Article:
The retail electric power market shakeout in Texas

Michael Giberson

One last Texas electric power post for the day, this one on the upheaval among some electric power retailers in Texas, via Platts:

The shrinking field of retail marketers is not an indictment against restructured power markets but an expected result of the credit crisis and its impact on retailers, Jim Burke, CEO of TXU Energy said Monday morning.

Burke’s comments at the KEMA Executive Forum in Houston came after NRG announced plans Monday to buy Reliant Energy’s retail business in Texas for $287.5 million. Integrys Energy Services’ parent last week said it would wind down or sell IES, which is one of the larger retail marketers operating in competitive retail markets…

Integration of generation assets and retail market assets, as evidenced in the NRG-Reliant deal and in the business strategy of marketers such as TXU and others, also makes sense and may be a future trend, Burke added.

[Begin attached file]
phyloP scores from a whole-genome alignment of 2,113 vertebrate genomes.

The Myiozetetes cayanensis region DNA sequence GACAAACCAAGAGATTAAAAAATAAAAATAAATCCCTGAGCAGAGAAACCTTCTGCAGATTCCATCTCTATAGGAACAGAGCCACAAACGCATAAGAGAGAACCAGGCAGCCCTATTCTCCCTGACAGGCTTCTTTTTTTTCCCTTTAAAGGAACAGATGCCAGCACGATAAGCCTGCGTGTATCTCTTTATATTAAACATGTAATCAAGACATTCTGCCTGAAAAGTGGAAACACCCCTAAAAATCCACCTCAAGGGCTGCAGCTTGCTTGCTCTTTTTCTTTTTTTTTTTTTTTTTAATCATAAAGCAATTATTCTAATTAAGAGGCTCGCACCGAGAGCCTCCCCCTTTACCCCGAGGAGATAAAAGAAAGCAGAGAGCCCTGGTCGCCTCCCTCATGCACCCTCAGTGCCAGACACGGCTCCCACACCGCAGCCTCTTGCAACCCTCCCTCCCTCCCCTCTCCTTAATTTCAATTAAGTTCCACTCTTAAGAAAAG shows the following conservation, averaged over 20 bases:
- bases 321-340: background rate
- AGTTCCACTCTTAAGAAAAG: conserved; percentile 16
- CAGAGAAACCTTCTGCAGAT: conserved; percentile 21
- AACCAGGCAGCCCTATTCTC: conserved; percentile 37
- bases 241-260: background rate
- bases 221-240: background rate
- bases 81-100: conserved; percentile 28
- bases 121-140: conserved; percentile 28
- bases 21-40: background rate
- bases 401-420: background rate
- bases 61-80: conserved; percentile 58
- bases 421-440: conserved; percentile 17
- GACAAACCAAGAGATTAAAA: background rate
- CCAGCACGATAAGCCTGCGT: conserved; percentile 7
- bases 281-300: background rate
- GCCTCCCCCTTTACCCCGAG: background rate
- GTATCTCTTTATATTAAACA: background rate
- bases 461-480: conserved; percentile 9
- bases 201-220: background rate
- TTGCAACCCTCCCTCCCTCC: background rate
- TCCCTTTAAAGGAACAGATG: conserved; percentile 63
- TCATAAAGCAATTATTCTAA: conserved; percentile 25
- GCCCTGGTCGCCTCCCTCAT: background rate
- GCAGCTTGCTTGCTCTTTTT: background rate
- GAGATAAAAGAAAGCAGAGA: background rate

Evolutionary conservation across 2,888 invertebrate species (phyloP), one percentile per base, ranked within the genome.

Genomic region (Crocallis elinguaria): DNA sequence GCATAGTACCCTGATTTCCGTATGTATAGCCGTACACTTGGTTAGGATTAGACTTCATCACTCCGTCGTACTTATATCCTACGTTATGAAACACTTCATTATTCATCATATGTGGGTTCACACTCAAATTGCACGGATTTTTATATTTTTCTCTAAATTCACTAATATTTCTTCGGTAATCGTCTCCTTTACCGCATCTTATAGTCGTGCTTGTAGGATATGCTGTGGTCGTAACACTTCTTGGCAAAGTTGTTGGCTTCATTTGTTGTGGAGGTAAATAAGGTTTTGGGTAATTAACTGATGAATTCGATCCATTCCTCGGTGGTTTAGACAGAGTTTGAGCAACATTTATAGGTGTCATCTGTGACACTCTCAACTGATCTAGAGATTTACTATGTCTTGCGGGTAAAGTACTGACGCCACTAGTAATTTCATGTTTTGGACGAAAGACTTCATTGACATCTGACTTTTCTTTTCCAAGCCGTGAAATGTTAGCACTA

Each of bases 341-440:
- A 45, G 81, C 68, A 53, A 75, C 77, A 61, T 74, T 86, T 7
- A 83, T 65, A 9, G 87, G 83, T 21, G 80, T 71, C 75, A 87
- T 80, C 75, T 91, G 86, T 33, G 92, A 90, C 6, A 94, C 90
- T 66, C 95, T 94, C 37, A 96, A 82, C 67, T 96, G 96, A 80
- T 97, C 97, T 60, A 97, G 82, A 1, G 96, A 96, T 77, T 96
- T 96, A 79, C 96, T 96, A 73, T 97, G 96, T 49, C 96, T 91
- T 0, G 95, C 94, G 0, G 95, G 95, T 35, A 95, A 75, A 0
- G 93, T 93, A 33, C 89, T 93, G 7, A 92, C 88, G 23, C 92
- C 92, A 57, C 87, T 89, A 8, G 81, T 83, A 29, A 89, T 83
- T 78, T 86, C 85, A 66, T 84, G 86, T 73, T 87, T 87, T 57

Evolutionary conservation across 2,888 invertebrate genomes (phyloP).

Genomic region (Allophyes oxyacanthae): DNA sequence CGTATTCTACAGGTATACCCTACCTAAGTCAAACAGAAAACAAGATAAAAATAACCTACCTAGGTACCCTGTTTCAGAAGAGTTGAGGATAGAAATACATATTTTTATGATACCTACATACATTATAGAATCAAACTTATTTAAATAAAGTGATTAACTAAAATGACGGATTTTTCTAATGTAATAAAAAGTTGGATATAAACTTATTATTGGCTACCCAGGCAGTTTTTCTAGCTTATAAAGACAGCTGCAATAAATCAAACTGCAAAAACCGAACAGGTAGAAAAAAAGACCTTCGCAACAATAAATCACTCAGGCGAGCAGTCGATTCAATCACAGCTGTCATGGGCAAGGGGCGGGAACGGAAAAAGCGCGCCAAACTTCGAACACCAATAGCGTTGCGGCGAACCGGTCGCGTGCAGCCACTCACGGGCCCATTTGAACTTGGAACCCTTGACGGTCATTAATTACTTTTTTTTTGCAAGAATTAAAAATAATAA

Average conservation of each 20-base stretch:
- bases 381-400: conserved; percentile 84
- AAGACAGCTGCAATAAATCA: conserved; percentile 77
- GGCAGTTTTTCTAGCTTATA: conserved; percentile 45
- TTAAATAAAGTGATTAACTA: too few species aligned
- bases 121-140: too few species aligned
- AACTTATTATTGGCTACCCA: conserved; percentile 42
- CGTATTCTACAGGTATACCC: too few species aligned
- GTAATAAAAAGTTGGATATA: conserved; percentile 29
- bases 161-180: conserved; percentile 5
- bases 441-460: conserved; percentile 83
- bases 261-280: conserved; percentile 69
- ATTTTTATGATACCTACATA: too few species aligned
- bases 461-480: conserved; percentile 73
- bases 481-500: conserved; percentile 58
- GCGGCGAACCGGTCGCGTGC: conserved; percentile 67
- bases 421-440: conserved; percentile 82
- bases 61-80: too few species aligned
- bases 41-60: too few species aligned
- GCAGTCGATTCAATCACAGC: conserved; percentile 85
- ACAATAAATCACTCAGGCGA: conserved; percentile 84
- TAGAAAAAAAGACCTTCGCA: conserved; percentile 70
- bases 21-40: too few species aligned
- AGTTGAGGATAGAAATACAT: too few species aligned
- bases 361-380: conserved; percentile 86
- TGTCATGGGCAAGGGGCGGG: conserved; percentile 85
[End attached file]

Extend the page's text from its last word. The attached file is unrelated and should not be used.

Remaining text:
In many states that restructured, unbundling of vertically integrated utilities often simply produced the spin-off of retail and generation units into separate entities still under the same corporate parent, sometimes with limited sales of utility-owned generation to independent power companies. The point wasn’t to break up companies, per se, but to separate the power generation and retail ends of the business from the transmission and distribution wires companies. In Texas, they pushed a little harder than most states on developing a competitive retail sector separate from the former regulated utilities.

Unbundling of electric utilities doesn’t require divorcement between generation and retailing, however, and as the comments above suggest, the combination makes some sense. The combined company finds itself naturally hedged against price risk, and it may be cheaper to hedge the risk in this manner than through contracts.

I recall that Sally Hunt makes this point well in her book Making Competition Work in Electricity.

While many restructured states are not experiencing a similar “shakeout”, it is mostly because they never saw much of a “shake in” in the first place.

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